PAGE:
Inside Neuroscience: Scientific Strength Through Diverse Datasets
The generalizability of an experiment depends on how representative the data are — the accuracy of a particular animal model, or, for clinical studies, the diversity of the participants. Including people of different sexes, ethnicities, ages, and genotypes helps ensure that a study’s new finding is generalizable, or that a clinical trial’s treatment works for everybody.
But until recently, clinical studies disproportionately consisted of white men. Even studies in animal models included only male animals. The lack of inclusion, especially of traditionally underrepresented groups, is stark. This has had sweeping consequences: some biomarkers and genetic risk scores are only accurate for European people; life phases such as pregnancy and menopause are understudied; and treatments have inconsistent efficacy across races, body sizes, and other variables.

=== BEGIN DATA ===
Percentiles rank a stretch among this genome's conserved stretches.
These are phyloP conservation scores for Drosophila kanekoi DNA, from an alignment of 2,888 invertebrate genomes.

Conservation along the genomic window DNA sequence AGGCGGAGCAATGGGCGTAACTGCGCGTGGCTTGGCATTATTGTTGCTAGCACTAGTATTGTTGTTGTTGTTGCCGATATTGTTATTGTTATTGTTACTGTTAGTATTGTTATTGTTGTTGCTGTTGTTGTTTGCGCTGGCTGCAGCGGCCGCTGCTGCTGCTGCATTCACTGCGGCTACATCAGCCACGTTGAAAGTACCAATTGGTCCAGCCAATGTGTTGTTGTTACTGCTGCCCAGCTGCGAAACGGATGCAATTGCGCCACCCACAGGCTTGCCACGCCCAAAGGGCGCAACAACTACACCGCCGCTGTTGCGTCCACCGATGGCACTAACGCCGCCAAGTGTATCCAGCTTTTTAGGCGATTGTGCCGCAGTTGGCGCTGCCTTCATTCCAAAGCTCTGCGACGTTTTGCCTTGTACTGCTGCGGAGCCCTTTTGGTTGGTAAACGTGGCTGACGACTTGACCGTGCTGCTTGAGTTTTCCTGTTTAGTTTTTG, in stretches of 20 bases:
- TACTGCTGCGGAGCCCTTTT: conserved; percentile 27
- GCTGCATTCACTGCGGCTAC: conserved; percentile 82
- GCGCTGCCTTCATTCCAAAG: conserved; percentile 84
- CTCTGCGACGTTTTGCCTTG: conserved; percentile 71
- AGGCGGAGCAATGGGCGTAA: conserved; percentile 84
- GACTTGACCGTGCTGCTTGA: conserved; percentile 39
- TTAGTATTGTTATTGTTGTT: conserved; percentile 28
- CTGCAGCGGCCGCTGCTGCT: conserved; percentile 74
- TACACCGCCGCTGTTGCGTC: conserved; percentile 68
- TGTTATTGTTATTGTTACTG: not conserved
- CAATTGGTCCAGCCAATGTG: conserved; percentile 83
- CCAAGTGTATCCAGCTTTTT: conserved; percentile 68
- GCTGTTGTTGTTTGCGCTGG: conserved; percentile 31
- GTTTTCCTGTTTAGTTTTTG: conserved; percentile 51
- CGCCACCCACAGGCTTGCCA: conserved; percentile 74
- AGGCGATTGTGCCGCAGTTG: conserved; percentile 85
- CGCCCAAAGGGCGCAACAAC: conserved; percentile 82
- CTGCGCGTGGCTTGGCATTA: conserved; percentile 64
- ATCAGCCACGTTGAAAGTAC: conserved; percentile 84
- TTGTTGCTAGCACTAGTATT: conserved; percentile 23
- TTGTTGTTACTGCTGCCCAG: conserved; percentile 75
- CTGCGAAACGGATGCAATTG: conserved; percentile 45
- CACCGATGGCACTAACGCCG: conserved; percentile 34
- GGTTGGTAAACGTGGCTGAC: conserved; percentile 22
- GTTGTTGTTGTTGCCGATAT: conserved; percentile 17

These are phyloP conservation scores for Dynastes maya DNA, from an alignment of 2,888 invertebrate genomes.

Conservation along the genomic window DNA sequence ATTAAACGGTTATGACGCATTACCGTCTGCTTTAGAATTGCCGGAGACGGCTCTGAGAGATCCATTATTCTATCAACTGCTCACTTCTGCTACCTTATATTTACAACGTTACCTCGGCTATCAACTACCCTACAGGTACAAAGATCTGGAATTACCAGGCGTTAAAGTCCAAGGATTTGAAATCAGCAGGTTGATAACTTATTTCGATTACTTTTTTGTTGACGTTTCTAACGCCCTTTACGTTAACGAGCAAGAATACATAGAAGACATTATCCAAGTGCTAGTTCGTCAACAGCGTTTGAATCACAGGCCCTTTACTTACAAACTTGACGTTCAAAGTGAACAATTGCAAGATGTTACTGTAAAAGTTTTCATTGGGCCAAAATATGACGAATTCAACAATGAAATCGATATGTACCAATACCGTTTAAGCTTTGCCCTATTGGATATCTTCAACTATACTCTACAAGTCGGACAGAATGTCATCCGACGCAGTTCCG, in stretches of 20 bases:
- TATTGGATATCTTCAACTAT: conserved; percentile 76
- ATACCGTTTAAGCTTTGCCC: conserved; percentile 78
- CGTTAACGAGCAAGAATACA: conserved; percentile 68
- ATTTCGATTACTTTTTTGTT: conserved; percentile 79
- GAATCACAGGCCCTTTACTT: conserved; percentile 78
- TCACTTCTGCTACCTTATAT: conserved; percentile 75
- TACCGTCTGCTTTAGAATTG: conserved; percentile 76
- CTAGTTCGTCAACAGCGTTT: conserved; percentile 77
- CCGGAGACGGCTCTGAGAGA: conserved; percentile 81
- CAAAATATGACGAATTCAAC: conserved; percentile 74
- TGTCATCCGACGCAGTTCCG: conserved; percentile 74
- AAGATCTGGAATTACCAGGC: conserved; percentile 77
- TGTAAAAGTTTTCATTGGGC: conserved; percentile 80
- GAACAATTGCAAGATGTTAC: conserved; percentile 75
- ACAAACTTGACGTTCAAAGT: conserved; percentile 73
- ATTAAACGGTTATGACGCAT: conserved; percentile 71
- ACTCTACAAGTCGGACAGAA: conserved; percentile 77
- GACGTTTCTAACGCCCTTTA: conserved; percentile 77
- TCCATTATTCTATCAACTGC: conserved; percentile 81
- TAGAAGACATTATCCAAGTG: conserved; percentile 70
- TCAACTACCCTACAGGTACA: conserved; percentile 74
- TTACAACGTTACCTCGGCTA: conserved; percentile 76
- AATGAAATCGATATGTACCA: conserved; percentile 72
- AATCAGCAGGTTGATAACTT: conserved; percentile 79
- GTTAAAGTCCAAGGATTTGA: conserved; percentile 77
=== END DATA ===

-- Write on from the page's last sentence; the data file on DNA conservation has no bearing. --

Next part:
The biomedical research community at large, and neuroscientists in particular, are working to improve the diversity of their datasets. This effort will lead to new discoveries and more effective treatments, as well as a deeper understanding of how the nervous system can vary across individuals. Leaders of this shift shared updates on their work during a Neuroscience 2023 press conference titled “Scientific Strength Through Diverse Datasets.”
“It could be argued that the driving factor of discovery and advancement of nearly every civilization has been the result of human variability,” said moderator Damien Fair, a cognitive neuroscientist at the University of Minnesota. “Importantly, at this crucial juncture in our history, there are many efforts to harness our privilege and awareness, to embrace our variability in both the data that we analyze and the people who are contributing.”
Sex as a Biological Variable